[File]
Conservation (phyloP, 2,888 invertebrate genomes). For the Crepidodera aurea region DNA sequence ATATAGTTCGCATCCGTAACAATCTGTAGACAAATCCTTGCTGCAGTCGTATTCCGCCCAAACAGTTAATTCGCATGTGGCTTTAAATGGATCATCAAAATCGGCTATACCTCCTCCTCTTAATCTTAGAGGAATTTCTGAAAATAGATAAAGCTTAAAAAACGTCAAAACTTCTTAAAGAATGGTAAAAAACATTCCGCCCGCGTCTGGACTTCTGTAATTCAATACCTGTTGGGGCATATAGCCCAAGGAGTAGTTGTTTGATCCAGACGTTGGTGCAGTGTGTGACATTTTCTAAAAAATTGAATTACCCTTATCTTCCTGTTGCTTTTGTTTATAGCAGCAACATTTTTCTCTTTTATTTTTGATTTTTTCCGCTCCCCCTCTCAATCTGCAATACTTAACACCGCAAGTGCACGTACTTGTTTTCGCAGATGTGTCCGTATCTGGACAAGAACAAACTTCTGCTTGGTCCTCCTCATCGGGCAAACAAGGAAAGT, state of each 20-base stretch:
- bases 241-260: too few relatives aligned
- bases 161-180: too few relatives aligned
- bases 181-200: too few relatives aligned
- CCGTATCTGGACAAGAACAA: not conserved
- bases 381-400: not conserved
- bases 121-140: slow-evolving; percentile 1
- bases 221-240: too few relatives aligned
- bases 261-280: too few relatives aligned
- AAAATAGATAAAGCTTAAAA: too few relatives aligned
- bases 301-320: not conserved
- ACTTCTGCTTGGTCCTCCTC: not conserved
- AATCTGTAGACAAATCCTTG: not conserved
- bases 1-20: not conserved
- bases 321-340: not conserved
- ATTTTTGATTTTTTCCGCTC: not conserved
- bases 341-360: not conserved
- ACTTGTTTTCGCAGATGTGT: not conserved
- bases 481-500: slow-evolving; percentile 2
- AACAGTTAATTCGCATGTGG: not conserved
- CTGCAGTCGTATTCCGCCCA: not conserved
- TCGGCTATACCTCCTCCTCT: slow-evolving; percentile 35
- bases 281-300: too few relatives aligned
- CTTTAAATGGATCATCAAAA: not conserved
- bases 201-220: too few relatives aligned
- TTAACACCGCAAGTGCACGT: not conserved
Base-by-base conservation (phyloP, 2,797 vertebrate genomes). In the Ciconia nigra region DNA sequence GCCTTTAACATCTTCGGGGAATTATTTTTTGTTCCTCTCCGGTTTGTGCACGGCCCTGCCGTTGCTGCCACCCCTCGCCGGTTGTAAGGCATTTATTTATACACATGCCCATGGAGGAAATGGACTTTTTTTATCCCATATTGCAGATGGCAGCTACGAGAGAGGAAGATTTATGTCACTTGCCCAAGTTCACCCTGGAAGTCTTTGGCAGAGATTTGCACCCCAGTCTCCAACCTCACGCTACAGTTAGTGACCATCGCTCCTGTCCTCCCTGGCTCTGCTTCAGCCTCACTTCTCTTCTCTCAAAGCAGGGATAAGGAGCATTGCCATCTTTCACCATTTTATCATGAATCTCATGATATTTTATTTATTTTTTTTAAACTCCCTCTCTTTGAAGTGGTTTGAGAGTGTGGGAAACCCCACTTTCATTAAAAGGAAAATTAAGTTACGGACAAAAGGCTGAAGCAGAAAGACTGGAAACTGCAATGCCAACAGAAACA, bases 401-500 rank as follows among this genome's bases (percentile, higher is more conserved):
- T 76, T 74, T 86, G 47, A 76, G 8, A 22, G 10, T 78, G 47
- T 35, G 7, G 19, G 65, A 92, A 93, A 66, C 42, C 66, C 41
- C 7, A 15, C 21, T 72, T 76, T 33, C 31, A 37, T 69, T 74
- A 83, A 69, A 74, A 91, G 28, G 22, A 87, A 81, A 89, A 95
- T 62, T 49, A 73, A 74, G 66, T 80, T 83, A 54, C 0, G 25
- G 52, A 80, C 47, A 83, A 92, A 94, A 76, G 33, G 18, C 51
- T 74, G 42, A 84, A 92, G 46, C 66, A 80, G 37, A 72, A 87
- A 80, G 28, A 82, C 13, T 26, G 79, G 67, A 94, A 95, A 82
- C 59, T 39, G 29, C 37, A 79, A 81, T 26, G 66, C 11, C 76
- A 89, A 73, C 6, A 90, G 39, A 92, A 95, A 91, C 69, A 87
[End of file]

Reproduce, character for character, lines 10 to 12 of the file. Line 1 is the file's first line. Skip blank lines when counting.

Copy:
- AAAATAGATAAAGCTTAAAA: too few relatives aligned
- bases 301-320: not conserved
- ACTTCTGCTTGGTCCTCCTC: not conserved